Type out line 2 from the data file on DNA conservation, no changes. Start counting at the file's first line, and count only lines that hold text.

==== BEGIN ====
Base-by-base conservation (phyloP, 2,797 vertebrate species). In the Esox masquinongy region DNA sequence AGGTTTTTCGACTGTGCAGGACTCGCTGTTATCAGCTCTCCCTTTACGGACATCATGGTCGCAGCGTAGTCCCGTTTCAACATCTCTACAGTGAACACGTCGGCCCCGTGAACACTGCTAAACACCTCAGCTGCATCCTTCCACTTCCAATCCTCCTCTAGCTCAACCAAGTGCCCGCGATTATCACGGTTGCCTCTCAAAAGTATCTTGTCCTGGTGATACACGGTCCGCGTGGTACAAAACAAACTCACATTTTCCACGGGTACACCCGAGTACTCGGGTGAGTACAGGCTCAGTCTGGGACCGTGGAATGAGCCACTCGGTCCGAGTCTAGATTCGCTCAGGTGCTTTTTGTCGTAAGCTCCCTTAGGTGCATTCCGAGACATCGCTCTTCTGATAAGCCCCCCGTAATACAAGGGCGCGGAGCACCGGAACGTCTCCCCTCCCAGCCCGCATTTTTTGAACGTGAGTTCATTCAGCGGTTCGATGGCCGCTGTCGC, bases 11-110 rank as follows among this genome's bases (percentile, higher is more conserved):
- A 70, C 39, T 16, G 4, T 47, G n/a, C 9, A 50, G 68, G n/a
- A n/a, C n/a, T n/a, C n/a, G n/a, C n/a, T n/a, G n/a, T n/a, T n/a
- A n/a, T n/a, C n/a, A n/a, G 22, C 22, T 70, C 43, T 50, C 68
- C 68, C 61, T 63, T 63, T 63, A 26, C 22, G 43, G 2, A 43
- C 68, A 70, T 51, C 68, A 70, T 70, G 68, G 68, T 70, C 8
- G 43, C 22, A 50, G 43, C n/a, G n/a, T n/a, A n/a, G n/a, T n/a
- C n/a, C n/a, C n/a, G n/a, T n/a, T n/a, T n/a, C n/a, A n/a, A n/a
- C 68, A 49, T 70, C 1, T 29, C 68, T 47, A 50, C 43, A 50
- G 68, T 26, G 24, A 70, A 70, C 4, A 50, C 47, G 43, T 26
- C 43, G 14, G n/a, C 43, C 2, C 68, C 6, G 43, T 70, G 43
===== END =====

- A 70, C 39, T 16, G 4, T 47, G n/a, C 9, A 50, G 68, G n/a